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If you must use both to maximally remove infectious organisms from the hands, it's best to wash hands with soap and water, dry, then apply hand sanitizer and allow to air-dry on the skin. This is because dirt, food, oils, etc. on your hands can make the sanitizers less effective. If you first wash your hands to remove barriers to their effectiveness, the ...


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This is something people have been studying since 1847 when Ignaz Semmelweis hypothesized that childbed fever was caused by physicians assisting at deliveries without cleaning their hands (sometimes coming directly from autopsies or cadaver dissections). Since then there have been thousands of experiments performed to find the best methods of hand ...


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"Surely there are more risks" well, you could drown. You could be assaulted or filmed in the change room. You could get dry skin from exposure to the water or the compounds in it - when I swam daily in a semi-public pool I had to use lotion after every swim, which I don't need to do after daily swims in my own these days. But I expect you're more concerned ...


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The safest hand sanitizer from the perspective of reducing antibiotic resistance is the alcohol-based sanitizer. It's effective against a wide variety of microorganisms. Remember, though, that hand sanitizers don't remove dirt and chemicals from your skin, and all of the ingredients in hand sanitizers are left to fully absorb into your skin. Alcohol makes ...


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Much like you probably won't catch a cold every time someone sneezes on you, you also most likely won't get an eye infection every time you neglect contact lens hygiene. We all did it at some point, I'm sure. However... just because you can't see the wildlife on your contacts and hands, doesn't mean it's not there. It is. Little buggers like this one https:/...


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Unless there have been animals around it recently, it's unlikely there are any viruses on it. As for bacteria, or more specifically bacterial spores, wet heat is a far better sanitizer than alcohol. A half hour at a full boil should kill anything particularly nasty, like clostridium tetani. If you want absolute peace of mind this should do the trick, ...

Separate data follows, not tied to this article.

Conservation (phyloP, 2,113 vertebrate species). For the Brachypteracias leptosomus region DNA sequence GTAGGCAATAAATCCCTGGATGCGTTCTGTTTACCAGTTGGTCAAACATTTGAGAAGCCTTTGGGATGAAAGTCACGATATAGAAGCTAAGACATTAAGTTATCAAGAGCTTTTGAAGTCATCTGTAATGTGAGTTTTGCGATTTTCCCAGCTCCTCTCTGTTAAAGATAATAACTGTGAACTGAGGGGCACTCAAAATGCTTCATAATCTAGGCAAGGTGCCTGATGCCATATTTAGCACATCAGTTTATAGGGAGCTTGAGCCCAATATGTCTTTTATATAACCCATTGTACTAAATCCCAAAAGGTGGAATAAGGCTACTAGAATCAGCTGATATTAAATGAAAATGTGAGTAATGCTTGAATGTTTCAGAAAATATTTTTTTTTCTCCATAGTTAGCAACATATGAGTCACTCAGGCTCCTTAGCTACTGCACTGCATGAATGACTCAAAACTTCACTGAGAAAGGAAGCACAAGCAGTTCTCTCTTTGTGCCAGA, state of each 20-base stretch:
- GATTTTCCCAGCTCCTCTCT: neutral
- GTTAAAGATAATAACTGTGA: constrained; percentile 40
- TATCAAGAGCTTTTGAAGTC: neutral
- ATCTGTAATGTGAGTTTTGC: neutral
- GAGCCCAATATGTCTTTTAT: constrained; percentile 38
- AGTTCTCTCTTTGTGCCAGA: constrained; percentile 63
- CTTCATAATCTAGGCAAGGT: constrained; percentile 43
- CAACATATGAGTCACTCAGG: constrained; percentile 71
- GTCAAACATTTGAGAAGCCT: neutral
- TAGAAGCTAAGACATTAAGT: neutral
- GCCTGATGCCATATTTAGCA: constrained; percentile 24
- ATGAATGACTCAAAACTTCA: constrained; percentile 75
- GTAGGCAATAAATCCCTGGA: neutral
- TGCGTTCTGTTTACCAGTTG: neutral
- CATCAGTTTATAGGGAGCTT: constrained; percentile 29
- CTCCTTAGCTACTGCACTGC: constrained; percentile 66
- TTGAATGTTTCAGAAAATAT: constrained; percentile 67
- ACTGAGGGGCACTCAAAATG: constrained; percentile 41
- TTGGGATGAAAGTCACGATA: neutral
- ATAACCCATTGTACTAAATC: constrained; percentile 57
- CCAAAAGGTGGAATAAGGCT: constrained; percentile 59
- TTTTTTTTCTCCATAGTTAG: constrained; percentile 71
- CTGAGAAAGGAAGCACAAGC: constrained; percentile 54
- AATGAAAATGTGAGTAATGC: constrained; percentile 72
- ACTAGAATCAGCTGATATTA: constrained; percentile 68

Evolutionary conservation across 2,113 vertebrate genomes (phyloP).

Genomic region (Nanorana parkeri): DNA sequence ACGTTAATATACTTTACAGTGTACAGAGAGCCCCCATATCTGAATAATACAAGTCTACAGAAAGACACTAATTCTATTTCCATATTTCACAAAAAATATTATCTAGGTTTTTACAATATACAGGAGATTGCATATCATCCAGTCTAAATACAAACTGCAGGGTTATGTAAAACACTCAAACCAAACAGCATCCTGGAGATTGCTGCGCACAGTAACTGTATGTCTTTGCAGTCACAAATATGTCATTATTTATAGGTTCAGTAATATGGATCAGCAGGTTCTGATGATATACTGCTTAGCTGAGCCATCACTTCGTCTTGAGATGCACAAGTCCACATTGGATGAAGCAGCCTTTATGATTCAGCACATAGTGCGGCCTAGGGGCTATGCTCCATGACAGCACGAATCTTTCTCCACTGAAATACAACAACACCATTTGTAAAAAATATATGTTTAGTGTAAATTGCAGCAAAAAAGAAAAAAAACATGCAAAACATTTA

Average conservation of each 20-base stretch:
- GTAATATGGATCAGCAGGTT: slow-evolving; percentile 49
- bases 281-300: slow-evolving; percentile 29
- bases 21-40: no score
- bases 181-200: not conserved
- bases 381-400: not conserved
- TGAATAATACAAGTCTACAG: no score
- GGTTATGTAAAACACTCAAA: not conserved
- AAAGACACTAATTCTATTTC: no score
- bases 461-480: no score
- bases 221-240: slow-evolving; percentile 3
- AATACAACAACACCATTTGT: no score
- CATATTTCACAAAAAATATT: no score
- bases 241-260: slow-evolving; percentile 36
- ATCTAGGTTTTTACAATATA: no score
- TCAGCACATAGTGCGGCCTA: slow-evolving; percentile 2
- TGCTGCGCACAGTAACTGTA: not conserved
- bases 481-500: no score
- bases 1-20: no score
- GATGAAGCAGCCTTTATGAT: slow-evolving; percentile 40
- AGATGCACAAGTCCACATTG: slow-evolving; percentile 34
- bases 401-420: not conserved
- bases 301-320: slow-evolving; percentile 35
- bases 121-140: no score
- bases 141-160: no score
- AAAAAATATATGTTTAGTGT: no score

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The video https://youtu.be/sjDuwc9KBps from Jeffrey VanWingen, MD, summarizes methods for safe grocery shopping and cleaning during COVID-19. The main ideas are summarized in https://wgntv.com/news/coronavirus/doctor-shares-useful-tips-for-how-to-properly-clean-your-groceries/: Dr. Jeffrey VanWingen, a physician with Family Medicine Specialists in Grand ...


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Yes, you could possibly become infected through sharing utensils. https://publichealth.arizona.edu/outreach/health-literacy-awareness/hpylori/transmission H. pylori is commonly transmitted person-to-person by saliva. The bacteria can also be spread by fecal contamination of food or water. In developing countries, a combination of untreated water, ...


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I agree with the answers on cleaning and the type of bottle/cork/lid. Another thing you should consider is that residue from your saliva may be what smells bad. Try leaving the freshly-cleaned bottle filled with your usual water out for a day without drinking from it and see if there is any odor, in which case it might be your water source. Then try ...


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Plastic bottles work just fine. When buying sparkling water (I'm German), they come in plastic bottles and never get this taste of old shoe soles, and I haven't had any problems with bacteria either. In your case, the cork could be a problem, as was pointed out before. I personally have made the experience that water in steel bottles always tastes a bit ...


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Yes, to a degree. Since the stuff we touch will be on our hands and the stuff that's on our hands will be on what we touch. CDC: Quickly reduces number of microbes, but not all Less effective in greasy or dirty circumstances So if the handle is greasy or visibly dirty the amount of microbes that are killed are decreased. It may be better to just grab ...


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